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Title:
DEVICE FOR RETRIEVING SUBMERGED GOLF BALLS AND ON DRIVING RANGE
United States Patent 3788506
Abstract:
A lightweight, portable device that includes a number of longitudinally spaced resilient plastic discs, which device may be alternately drawn from one bank of a lake to the opposite bank, and when so drawn retrieve submerged golf balls in the lake as the disc's pressure contacts the ball. After the balls have been retrieved by the device, and the device positioned on dry land, the balls are removed from between the discs by laterally deforming the peripheral edge portions of the latter.


Inventors:
LEE D
Application Number:
05/242871
Publication Date:
01/29/1974
Filing Date:
04/10/1972
Assignee:
LEE D,US
Primary Class:
Other Classes:
171/58, 294/19.2
International Classes:
A63B47/02; (IPC1-7): B60P1/00
Field of Search:
254/147 214
View Patent Images:
US Patent References:
3306480Golf ball retriever1967-02-28Wysong
3175714Golf ball retriever1965-03-30Wittek
2651902Stone collector1953-09-15Currey
2413679Device for retrieving spherical objects1947-01-07Binder
2365540Golf-ball retriever1944-12-19Fonken
0722595N/A1903-03-10
Primary Examiner:
Knowles, Allen N.
Attorney, Agent or Firm:
Babcock, William C.
Claims:
I claim

1. In a device for retrieving golf balls from the bottom of a body of water that is of the type that includes an elongate shaft and a U-shaped frame connected to the ends of said shaft, said frame capable of having a cable connected thereto to permit said frame and shaft to be moved back and forth across said bottom when immersed in said body of water, the combination of:

Description:
BACKGROUND OF THE INVENTION

1. Field of the Invention

A device for retrieving submerged golf balls.

2. Description of the Prior Art

Each year tens of thousands of golf balls are lost by being inadvertently driven into lakes or ponds having muddy bottoms. Recovery of such submerged golf balls has heretofor presented a serious problem for which no satisfactory solution existed. To a limited extent such submerged golf balls have been recovered by diving for the same by use of the feet. However, such methods are time consuming and quite ineffecient, particularly where the lake or pond has a soft muddy bottom into which the golf balls sink. The primary purpose in devising the present invention is to supply a lightweight device for retrieving submerged golf balls that operates equally well in lakes having either clear or muddy water.

SUMMARY OF THE INVENTION

A submerged golf ball retrieving device that includes an elongate shaft secured to an angular shaped frame, and the shaft within the confines of the frame rotatably supporting a number of longitudinally spaced plastic discs. Power means are provided to alternately draw the device between opposite banks of a lake or pond. When the disc's pressure contacts a submerged golf ball, the ball is held between the discs until such time as the device is moved to dry land. After the device is on dry land, the peripheral portions of the discs may be laterally deformed to free the recovered golf balls from the discs. Means are provided on the device for causing the discs to rotate in unison to minimize the possibility of the recovered golf balls being inadvertently displaced therefrom.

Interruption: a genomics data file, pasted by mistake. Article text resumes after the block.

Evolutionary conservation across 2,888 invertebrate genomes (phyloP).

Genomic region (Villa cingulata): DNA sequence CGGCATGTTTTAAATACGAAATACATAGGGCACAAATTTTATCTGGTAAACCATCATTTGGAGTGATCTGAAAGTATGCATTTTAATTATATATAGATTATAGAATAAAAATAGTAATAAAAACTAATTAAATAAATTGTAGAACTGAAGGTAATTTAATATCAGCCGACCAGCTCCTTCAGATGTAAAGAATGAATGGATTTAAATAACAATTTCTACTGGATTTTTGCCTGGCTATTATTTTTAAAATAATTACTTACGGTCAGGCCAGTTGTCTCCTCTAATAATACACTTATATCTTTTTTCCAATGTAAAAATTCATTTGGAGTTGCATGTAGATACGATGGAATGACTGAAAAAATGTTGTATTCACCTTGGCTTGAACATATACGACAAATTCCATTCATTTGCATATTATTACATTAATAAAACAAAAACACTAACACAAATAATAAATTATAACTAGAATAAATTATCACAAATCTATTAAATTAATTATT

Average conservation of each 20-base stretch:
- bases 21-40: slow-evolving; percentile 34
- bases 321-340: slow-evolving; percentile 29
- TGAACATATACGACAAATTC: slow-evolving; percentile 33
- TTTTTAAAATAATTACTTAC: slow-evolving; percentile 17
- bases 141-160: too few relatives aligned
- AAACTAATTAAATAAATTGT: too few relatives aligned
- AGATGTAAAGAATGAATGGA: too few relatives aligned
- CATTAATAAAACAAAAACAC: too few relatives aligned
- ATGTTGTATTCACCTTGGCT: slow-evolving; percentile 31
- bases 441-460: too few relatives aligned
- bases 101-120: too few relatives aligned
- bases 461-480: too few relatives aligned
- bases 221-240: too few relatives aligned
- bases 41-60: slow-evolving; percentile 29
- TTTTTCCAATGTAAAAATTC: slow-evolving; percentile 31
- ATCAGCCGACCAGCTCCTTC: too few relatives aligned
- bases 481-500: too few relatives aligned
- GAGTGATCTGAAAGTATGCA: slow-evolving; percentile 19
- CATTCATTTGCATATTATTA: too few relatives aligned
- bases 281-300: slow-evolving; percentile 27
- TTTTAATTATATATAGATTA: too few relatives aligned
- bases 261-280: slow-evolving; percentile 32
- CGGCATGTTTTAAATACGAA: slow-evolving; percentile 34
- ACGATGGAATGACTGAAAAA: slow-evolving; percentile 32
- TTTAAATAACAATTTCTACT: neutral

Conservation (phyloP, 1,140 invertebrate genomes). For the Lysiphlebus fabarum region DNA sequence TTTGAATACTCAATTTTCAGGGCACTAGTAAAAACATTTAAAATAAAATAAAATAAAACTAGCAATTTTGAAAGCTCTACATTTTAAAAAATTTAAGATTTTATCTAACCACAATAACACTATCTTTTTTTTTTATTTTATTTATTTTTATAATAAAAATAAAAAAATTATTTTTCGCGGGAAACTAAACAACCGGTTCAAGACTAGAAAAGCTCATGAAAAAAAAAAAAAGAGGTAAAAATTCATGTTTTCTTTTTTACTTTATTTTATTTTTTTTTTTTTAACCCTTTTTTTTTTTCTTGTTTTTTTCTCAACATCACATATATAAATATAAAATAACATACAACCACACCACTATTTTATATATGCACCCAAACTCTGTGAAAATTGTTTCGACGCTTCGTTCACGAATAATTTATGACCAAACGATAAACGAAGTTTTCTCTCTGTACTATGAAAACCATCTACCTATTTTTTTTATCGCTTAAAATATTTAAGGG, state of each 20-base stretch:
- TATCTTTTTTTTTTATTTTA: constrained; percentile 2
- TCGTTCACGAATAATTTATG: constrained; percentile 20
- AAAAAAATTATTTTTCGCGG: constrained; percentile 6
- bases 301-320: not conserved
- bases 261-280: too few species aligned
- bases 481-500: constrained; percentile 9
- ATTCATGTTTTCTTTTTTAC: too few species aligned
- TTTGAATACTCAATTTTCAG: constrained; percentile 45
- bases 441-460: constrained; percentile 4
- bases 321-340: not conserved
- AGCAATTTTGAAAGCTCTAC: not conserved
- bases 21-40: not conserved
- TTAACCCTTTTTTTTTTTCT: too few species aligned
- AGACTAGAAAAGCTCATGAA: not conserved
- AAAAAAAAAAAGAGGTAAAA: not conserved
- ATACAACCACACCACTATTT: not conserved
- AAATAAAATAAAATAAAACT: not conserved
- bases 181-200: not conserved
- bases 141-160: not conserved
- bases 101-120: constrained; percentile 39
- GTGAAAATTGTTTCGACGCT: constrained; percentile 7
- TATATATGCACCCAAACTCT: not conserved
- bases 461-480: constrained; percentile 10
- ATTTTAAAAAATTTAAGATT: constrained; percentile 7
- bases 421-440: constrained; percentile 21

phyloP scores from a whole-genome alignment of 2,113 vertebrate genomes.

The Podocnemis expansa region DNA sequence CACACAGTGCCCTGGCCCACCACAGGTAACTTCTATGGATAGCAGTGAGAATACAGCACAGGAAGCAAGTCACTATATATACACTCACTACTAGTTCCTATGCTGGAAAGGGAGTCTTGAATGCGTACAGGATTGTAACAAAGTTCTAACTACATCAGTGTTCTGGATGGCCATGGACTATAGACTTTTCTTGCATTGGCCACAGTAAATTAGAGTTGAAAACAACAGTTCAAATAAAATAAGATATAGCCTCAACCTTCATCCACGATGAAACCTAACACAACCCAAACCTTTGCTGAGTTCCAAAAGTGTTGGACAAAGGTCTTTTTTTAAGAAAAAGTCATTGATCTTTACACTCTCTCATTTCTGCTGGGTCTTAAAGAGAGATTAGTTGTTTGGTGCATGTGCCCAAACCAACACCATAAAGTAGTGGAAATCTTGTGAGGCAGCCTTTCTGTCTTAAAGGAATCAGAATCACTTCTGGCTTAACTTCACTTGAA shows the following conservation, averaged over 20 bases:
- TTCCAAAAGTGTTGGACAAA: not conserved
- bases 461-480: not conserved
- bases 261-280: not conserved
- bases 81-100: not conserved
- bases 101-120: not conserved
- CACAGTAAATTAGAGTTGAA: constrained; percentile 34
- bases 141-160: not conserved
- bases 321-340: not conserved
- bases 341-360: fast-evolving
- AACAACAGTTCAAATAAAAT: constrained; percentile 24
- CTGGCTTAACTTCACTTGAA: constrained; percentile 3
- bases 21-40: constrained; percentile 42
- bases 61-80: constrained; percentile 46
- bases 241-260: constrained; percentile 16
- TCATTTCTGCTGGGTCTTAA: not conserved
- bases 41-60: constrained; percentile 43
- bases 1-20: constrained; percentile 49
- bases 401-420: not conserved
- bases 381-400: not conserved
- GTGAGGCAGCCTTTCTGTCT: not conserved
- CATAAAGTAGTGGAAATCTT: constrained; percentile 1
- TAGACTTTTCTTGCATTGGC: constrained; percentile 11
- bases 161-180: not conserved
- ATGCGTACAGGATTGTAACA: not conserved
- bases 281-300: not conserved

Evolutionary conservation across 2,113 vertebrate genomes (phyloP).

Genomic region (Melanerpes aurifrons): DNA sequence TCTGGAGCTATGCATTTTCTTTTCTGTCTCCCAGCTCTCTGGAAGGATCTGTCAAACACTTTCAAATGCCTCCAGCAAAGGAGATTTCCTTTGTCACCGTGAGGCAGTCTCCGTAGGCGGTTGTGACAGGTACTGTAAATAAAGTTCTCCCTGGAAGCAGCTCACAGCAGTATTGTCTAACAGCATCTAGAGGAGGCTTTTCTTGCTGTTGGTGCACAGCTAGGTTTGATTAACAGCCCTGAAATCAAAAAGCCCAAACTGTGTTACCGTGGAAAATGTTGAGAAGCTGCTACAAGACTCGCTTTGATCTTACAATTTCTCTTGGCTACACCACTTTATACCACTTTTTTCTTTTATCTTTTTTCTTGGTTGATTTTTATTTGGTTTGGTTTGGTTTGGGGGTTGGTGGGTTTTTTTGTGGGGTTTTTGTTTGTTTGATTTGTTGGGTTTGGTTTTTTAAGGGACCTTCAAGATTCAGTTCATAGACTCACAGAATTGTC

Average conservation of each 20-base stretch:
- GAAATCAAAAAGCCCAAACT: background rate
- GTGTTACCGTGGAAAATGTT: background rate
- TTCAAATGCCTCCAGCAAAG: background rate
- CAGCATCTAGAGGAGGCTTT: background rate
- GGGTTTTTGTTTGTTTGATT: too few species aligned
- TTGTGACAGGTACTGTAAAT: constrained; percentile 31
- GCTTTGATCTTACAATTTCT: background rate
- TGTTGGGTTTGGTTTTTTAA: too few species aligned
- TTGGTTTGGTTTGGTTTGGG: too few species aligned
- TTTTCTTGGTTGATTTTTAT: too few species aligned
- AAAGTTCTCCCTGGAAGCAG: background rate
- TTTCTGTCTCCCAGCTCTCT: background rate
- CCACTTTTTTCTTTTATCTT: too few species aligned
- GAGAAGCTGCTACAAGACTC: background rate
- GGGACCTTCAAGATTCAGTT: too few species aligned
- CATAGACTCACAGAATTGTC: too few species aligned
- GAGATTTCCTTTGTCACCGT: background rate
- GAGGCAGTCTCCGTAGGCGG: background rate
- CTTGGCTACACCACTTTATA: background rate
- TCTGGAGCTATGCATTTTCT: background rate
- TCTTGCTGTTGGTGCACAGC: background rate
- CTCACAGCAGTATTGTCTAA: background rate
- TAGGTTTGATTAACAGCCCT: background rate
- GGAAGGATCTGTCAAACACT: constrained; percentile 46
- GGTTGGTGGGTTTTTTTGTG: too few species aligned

A major object of the invention is to provide a compact, lightweight device for recovering submerged golf balls from the bottom of a lake or pond in a highly efficient manner and in a minimum of time.

Another object of the invention is to furnish a golf ball retrieving device that operates equally well in clear or muddy water.

A further object of the invention is to supply a golf ball retrieving device that has a simple mechanical structure, requires a minimum of maintenance, can be fabricated from standard commercially available materials, and retailed or leased at a sufficiently low price as to encourage the widespread use thereof.

BRIEF DESCRIPTION OF THE DRAWING

FIG. 1 is a side elevational view of the submerged golf ball retrieving device in an operating position;

FIG. 2 is a perspective view of the device;

FIG. 3 is an enlarged fragmentary longitudinal cross-sectional view of a pair of the golf ball retrieving discs;

FIG. 4 is a side elevational view of one of the discs; and

FIG. 5 is a transverse cross-sectional view of one of the discs.

DESCRIPTION OF THE PREFERRED EMBODIMENT

The submerged golf ball retrieving device A as best seen in FIGS. 2 and 3 includes a number of axially aligned and longitudinally spaced discs B that are rotatably supported on an elongate shaft C. The shaft C has an angular U-shaped frame D affixed to the ends thereof. First and second cables E and E' are secured to the frame D, with the cables extending to first and second power operated winches F and F' located on opposite banks G of lake H in which golf balls J are submerged.